The response of plant disease to weather variables such as temperature and precipitation is well known, and has been the basis for disease forecasting models used in decision-making by farmers and policy makers. Thus, plant disease risk can readily shift under climate change. Predicting changes in risk under climate change is complicated by the many biological interactions that result in disease. For example, some plant diseases occur when the phenology of plant and pathogen are aligned, in the case of Fusarium head blight so that spores are ready to infect during wheat flowering. There are numerous examples of experiments involving simulated climate change that have shown changes in disease risk. Finding indicators of climate change effects on disease in real agricultural or natural systems is more challenging because of the correlative nature of the observations and the potential for many other factors to influence disease, such as changes in host abundance. Assessments of global disease databases suggest some pathogen range shifts consistent with predicted outcomes for climate change. There are also several cases of emerging tree diseases in which climate change has likely played a role.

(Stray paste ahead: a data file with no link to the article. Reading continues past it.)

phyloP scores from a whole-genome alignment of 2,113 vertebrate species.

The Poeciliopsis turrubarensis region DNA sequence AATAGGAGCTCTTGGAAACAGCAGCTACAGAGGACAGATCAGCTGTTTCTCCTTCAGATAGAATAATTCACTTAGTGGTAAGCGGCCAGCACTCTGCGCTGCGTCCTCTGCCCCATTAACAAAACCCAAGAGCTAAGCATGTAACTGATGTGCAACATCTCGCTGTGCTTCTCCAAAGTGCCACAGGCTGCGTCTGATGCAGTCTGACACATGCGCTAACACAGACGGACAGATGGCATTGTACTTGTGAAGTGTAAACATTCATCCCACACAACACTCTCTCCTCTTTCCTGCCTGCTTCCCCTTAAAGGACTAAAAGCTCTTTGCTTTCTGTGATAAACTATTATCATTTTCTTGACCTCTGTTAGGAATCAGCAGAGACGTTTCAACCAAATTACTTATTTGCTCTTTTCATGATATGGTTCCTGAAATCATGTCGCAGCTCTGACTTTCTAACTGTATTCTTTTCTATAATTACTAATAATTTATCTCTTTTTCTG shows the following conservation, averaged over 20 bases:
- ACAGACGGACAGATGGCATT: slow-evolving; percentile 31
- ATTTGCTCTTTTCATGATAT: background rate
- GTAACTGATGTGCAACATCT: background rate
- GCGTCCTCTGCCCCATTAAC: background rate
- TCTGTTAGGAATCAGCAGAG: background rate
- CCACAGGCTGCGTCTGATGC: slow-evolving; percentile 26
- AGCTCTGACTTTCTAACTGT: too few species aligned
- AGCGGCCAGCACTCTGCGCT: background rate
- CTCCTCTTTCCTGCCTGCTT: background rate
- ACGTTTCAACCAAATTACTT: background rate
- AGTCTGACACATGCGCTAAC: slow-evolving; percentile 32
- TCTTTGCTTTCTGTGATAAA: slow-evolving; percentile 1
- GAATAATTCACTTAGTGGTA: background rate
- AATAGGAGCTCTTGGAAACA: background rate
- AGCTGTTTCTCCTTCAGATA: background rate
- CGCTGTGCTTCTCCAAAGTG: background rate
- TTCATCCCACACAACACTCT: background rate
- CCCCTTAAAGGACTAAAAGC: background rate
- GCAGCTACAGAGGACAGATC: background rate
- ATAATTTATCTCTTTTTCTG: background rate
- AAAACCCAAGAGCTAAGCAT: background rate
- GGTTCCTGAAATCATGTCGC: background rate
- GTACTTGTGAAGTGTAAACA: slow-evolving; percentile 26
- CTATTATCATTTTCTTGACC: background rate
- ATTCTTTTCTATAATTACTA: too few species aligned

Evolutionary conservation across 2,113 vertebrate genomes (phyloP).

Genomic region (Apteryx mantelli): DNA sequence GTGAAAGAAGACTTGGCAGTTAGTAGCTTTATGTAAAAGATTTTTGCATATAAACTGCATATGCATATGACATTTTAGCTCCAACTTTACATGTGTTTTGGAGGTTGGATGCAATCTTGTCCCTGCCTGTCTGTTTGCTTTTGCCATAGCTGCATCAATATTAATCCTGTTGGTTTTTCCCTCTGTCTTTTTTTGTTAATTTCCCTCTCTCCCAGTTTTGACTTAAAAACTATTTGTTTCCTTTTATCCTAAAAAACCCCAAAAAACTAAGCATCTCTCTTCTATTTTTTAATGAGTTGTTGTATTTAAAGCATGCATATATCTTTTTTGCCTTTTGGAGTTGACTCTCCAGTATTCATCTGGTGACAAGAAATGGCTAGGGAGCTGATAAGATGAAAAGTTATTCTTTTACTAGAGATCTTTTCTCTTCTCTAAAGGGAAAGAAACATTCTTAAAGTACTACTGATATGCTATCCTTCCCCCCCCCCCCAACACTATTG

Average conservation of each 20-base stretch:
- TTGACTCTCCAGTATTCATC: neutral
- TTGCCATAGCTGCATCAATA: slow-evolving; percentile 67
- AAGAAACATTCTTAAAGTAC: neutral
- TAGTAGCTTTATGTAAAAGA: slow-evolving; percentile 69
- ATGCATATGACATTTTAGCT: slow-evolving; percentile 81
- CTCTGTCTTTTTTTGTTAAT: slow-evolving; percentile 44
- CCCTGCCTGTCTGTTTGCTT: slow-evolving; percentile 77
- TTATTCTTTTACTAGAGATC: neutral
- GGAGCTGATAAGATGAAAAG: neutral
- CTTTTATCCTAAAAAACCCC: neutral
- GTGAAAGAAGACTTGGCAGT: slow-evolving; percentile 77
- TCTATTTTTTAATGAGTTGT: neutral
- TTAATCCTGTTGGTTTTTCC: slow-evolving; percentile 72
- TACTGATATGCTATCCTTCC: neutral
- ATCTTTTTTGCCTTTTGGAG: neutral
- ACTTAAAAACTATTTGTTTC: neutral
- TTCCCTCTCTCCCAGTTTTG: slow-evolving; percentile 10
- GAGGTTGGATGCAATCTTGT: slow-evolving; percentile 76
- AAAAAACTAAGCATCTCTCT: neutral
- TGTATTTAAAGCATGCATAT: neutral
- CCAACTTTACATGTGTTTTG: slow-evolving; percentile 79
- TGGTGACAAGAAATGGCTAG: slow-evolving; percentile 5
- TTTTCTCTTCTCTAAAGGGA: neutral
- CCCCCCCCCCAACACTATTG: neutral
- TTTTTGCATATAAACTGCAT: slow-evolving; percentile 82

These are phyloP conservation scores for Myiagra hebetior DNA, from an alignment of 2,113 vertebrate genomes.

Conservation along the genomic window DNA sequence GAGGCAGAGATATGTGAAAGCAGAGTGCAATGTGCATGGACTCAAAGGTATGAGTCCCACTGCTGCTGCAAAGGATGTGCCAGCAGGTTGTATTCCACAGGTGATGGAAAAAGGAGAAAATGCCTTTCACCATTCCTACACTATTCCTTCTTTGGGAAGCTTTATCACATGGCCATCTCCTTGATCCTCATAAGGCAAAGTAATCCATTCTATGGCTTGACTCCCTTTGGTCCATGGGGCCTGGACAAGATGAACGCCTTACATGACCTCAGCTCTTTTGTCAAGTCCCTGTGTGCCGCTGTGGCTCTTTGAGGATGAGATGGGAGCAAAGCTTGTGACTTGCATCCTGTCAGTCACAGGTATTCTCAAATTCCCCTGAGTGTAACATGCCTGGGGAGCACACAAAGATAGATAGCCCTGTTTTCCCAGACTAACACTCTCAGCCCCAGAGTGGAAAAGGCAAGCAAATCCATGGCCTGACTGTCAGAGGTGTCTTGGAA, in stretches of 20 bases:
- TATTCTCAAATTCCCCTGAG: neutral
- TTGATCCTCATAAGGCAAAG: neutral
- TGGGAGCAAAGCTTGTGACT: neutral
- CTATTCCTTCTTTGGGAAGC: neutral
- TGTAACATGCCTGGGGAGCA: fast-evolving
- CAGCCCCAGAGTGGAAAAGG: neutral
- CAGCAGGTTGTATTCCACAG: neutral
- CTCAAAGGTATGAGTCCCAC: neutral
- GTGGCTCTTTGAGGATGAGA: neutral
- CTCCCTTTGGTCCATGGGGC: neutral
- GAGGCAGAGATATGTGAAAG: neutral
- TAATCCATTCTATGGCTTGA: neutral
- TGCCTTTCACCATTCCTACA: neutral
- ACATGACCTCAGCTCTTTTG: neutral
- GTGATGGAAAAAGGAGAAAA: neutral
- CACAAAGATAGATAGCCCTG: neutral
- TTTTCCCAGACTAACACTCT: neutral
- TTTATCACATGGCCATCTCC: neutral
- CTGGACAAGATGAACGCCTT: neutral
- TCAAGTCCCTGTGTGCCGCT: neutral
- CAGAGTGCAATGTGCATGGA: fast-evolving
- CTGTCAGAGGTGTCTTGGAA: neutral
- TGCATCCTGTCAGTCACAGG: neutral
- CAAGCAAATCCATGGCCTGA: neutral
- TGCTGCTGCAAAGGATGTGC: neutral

|Original language||English (US)|
|Title of host publication||Climate Change|
|Subtitle of host publication||Observed Impacts on Planet Earth: Second Edition|
|Number of pages||14|
|State||Published - Jan 1 2016|
All Science Journal Classification (ASJC) codes
- Earth and Planetary Sciences(all)